How Do I Get Around My HOA?

How Do I Get Around My HOA?

It’s a common question that many homeowners have, especially in a market where costs are high, and communication between homeowners and their HOA board can be limited. But when you look at the reasons why many ask, “How do I get around my HOA?” you’ll quickly find that the answer isn’t always straightforward.

Homeowners Associations exist primarily to provide rules and regulations that ensure the standards of a community are upheld. This means ensuring common areas like driveways or sidewalks are kept up, that exterior home designs adhere to a certain aesthetic standard, and noise levels stay within reasonable limits.

Yet many homeowners and community residents look for ways to get around their HOAs regulations to add features they desire to their homes, such as a backyard pool or a second-story addition. This is perfectly reasonable, but it’s vital to first understand the rules and regulations of your HOA before you attempt to get around them.

 

 

Get Familiar with Your HOA’s Governing Docs

One of the best ways to learn why your HOA has certain requirements is to read their governing documents. These can include rules, regulations, and articles of incorporation. Reading through these should familiarize you with what your HOA considers acceptable in terms of the community’s look and feel.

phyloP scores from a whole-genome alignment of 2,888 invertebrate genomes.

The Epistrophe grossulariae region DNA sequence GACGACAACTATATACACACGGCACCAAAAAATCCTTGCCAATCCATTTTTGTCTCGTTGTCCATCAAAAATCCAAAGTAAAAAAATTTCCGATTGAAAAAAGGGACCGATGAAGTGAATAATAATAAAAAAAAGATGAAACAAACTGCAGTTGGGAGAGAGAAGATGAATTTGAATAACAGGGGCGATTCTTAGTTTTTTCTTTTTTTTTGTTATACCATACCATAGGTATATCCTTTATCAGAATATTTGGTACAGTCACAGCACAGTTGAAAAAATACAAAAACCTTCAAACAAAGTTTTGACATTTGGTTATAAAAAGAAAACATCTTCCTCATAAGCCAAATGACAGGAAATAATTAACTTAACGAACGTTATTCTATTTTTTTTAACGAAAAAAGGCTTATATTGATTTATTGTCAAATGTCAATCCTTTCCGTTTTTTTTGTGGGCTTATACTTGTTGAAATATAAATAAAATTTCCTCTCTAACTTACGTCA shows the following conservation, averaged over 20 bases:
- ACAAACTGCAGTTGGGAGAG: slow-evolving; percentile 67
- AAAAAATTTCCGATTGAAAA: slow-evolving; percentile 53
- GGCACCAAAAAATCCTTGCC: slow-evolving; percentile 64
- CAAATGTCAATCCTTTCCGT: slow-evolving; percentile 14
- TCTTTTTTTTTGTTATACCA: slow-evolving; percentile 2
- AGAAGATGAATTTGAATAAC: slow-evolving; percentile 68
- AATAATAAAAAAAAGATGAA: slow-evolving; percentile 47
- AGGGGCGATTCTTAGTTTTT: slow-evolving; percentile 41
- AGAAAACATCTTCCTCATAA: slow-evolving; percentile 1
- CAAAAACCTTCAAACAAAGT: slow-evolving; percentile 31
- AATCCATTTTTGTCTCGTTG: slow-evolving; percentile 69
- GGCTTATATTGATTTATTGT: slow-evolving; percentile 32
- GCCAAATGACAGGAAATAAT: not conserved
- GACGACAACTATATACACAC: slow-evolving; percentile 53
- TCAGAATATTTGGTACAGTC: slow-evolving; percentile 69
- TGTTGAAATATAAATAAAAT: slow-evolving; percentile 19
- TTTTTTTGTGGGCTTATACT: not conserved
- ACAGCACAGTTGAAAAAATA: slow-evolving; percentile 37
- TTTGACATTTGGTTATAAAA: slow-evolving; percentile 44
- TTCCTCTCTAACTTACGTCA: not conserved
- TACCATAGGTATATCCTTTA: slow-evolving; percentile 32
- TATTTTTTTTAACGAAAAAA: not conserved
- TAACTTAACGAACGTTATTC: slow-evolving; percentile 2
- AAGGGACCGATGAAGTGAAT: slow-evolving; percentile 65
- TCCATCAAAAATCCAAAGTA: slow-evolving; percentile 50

Start by getting very familiar with your HOA’s core governing documents – the covenants, conditions, and restrictions (CC&Rs), bylaws, and rules/regulations. Review these documents closely to understand what architectural guidelines, noise and nuisance policies, pet restrictions, parking regulations, and other standards exist in your community.

The CC&Rs outline high-level use restrictions and guidelines for the neighborhood. The bylaws provide operational rules for the HOA board and governance procedures. The separate rules and regulations list policies for things like architectural changes, landscaping, parking, pets, noise, common areas, and more.

Together these documents dictate what changes to your property and behaviors in the community require advance HOA approval or compliance. Knowing the specific regulations in detail allows you to carefully evaluate potential workarounds.

Carefully studying this “HOA bible” gives you the foundational knowledge to understand exactly where conflicts exist between your desired alteration and the current rules. It also helps you formulate practical solutions or arguments for the board.

Consider Your Needs and How They Fit Existing Rules

Are you trying to get around your HOA because you want to add or remove elements to your home? Do you want to reduce your fees or make other improvements to the area?

The more you understand about how your needs fit into existing rules, the better prepared you are to negotiate an acceptable outcome. For example, if you want to add a deck to your home, look at the details of what type and size of structure is allowed. You’ll also want information on requirements for placements and materials used.